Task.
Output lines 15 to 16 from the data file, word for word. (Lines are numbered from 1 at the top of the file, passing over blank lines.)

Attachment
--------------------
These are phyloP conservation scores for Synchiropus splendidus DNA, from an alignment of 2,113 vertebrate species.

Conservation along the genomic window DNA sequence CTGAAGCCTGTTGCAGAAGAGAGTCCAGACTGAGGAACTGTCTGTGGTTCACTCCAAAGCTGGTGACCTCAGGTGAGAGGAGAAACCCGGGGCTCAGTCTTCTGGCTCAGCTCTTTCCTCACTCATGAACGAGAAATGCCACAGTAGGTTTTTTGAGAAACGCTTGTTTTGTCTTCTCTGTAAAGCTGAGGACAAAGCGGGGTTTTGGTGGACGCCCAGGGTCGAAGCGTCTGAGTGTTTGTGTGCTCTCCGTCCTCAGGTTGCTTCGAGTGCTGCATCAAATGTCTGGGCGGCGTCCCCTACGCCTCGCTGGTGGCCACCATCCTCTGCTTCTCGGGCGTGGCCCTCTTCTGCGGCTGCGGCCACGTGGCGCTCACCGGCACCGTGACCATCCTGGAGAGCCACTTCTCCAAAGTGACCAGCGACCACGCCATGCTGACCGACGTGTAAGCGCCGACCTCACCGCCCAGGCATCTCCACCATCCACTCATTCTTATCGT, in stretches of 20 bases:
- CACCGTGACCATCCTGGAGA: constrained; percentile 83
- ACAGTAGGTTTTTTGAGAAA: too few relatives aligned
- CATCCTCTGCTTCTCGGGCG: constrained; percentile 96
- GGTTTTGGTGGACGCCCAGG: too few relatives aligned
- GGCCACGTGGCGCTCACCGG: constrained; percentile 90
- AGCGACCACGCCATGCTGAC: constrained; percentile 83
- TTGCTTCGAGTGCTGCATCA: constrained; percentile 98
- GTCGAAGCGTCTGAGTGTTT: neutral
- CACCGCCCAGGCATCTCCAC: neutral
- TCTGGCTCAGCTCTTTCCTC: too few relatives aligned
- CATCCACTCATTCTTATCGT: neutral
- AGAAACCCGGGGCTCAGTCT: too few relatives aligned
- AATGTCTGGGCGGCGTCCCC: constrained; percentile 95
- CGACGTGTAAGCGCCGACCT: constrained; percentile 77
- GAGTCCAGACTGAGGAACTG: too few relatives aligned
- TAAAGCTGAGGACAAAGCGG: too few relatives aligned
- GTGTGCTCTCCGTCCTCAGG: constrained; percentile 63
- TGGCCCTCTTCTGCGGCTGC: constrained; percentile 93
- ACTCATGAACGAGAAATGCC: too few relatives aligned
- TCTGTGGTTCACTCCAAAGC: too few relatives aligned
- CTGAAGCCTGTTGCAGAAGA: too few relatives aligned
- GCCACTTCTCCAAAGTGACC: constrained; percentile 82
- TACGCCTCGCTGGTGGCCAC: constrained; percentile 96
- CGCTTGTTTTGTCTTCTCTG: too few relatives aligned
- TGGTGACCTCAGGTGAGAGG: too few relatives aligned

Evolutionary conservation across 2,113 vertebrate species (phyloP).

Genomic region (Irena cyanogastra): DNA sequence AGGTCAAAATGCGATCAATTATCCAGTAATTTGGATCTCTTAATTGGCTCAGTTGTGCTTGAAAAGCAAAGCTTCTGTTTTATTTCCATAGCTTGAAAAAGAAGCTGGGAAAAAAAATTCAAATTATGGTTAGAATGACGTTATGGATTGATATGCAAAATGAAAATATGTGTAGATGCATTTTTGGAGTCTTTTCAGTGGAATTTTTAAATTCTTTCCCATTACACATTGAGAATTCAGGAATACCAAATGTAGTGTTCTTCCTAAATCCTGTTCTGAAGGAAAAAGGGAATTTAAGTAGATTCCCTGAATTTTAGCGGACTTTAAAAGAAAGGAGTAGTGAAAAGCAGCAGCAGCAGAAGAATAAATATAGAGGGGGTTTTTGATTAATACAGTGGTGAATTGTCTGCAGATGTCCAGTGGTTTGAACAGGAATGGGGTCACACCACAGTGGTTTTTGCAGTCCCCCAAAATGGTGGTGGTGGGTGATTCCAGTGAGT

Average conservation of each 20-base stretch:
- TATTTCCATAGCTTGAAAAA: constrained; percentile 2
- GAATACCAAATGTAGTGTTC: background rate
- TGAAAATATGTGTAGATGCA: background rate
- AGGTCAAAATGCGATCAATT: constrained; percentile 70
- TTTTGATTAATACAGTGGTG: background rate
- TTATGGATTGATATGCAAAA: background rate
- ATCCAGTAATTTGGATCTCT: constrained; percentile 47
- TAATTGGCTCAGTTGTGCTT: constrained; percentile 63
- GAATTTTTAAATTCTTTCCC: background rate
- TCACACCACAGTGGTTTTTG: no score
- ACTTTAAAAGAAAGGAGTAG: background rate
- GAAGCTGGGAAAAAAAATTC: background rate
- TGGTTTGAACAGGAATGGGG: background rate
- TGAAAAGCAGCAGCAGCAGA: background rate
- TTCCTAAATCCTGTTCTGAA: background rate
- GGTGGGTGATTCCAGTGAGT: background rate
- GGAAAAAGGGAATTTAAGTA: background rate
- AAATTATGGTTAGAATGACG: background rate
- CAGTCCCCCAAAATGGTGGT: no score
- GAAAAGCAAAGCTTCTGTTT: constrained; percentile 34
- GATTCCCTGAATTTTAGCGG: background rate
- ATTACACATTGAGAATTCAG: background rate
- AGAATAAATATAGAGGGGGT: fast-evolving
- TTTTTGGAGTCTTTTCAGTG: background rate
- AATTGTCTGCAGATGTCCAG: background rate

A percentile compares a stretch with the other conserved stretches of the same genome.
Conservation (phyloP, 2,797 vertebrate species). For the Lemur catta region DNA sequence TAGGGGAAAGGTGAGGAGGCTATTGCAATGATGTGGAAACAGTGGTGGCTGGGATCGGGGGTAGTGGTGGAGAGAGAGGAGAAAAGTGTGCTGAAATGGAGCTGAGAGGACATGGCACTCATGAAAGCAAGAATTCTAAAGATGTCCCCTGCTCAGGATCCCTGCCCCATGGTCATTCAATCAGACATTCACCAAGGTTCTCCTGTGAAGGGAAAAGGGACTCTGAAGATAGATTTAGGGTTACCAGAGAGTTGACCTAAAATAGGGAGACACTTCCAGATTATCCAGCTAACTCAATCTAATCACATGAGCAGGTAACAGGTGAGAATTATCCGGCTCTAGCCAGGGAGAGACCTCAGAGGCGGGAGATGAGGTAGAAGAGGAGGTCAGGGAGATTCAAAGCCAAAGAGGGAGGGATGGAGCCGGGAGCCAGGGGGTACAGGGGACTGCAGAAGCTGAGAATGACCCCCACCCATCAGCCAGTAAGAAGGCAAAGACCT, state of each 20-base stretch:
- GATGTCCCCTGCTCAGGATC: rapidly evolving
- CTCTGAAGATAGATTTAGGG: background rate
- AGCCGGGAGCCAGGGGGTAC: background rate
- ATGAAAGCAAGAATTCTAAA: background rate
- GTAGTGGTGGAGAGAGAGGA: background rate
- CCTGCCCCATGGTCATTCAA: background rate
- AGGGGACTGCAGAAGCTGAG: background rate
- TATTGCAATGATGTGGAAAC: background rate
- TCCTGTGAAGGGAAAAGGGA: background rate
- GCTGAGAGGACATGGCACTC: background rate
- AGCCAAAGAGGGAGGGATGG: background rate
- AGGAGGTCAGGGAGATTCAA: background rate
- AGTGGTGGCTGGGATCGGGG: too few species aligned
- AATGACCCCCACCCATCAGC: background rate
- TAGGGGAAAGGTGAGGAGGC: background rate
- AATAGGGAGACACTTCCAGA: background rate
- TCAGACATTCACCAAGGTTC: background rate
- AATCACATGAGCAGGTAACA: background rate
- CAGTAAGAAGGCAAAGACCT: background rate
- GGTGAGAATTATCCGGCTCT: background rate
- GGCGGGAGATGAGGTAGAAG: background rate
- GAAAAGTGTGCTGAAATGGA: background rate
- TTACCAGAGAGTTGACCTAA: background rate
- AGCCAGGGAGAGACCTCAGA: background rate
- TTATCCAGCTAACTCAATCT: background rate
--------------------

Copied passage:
- AATGTCTGGGCGGCGTCCCC: constrained; percentile 95
- CGACGTGTAAGCGCCGACCT: constrained; percentile 77